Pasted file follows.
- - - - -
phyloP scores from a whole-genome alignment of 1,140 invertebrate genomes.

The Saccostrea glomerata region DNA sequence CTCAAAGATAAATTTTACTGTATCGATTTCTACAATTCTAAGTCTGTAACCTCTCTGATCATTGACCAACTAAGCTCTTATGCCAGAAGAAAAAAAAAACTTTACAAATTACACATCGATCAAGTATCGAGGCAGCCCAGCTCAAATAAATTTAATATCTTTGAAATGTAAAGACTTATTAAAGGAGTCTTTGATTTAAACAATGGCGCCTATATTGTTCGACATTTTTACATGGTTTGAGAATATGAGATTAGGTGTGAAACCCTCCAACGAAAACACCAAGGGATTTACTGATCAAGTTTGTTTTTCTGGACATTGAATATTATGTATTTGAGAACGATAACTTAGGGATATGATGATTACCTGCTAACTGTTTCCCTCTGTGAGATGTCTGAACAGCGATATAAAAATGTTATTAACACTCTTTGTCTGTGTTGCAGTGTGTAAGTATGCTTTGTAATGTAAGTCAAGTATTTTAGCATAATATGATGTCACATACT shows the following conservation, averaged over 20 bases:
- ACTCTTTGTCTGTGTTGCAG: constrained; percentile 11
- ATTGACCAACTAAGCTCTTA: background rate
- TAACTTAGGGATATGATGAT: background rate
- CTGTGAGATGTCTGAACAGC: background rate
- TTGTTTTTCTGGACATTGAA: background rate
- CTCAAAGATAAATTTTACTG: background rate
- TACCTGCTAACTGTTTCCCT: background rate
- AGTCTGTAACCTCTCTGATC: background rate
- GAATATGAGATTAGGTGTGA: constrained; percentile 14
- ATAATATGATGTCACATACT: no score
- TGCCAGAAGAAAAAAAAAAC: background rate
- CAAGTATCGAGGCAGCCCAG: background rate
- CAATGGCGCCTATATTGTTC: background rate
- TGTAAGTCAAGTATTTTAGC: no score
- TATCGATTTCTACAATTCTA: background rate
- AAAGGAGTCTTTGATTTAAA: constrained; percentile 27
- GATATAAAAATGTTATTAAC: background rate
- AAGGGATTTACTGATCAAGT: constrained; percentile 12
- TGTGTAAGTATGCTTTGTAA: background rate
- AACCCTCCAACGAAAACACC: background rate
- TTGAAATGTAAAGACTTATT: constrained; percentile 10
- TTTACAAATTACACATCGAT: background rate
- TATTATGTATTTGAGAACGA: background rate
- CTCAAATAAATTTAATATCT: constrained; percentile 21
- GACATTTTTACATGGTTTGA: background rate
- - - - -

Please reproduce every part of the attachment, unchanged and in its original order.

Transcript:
phyloP scores from a whole-genome alignment of 1,140 invertebrate genomes.

The Saccostrea glomerata region DNA sequence CTCAAAGATAAATTTTACTGTATCGATTTCTACAATTCTAAGTCTGTAACCTCTCTGATCATTGACCAACTAAGCTCTTATGCCAGAAGAAAAAAAAAACTTTACAAATTACACATCGATCAAGTATCGAGGCAGCCCAGCTCAAATAAATTTAATATCTTTGAAATGTAAAGACTTATTAAAGGAGTCTTTGATTTAAACAATGGCGCCTATATTGTTCGACATTTTTACATGGTTTGAGAATATGAGATTAGGTGTGAAACCCTCCAACGAAAACACCAAGGGATTTACTGATCAAGTTTGTTTTTCTGGACATTGAATATTATGTATTTGAGAACGATAACTTAGGGATATGATGATTACCTGCTAACTGTTTCCCTCTGTGAGATGTCTGAACAGCGATATAAAAATGTTATTAACACTCTTTGTCTGTGTTGCAGTGTGTAAGTATGCTTTGTAATGTAAGTCAAGTATTTTAGCATAATATGATGTCACATACT shows the following conservation, averaged over 20 bases:
- ACTCTTTGTCTGTGTTGCAG: constrained; percentile 11
- ATTGACCAACTAAGCTCTTA: background rate
- TAACTTAGGGATATGATGAT: background rate
- CTGTGAGATGTCTGAACAGC: background rate
- TTGTTTTTCTGGACATTGAA: background rate
- CTCAAAGATAAATTTTACTG: background rate
- TACCTGCTAACTGTTTCCCT: background rate
- AGTCTGTAACCTCTCTGATC: background rate
- GAATATGAGATTAGGTGTGA: constrained; percentile 14
- ATAATATGATGTCACATACT: no score
- TGCCAGAAGAAAAAAAAAAC: background rate
- CAAGTATCGAGGCAGCCCAG: background rate
- CAATGGCGCCTATATTGTTC: background rate
- TGTAAGTCAAGTATTTTAGC: no score
- TATCGATTTCTACAATTCTA: background rate
- AAAGGAGTCTTTGATTTAAA: constrained; percentile 27
- GATATAAAAATGTTATTAAC: background rate
- AAGGGATTTACTGATCAAGT: constrained; percentile 12
- TGTGTAAGTATGCTTTGTAA: background rate
- AACCCTCCAACGAAAACACC: background rate
- TTGAAATGTAAAGACTTATT: constrained; percentile 10
- TTTACAAATTACACATCGAT: background rate
- TATTATGTATTTGAGAACGA: background rate
- CTCAAATAAATTTAATATCT: constrained; percentile 21
- GACATTTTTACATGGTTTGA: background rate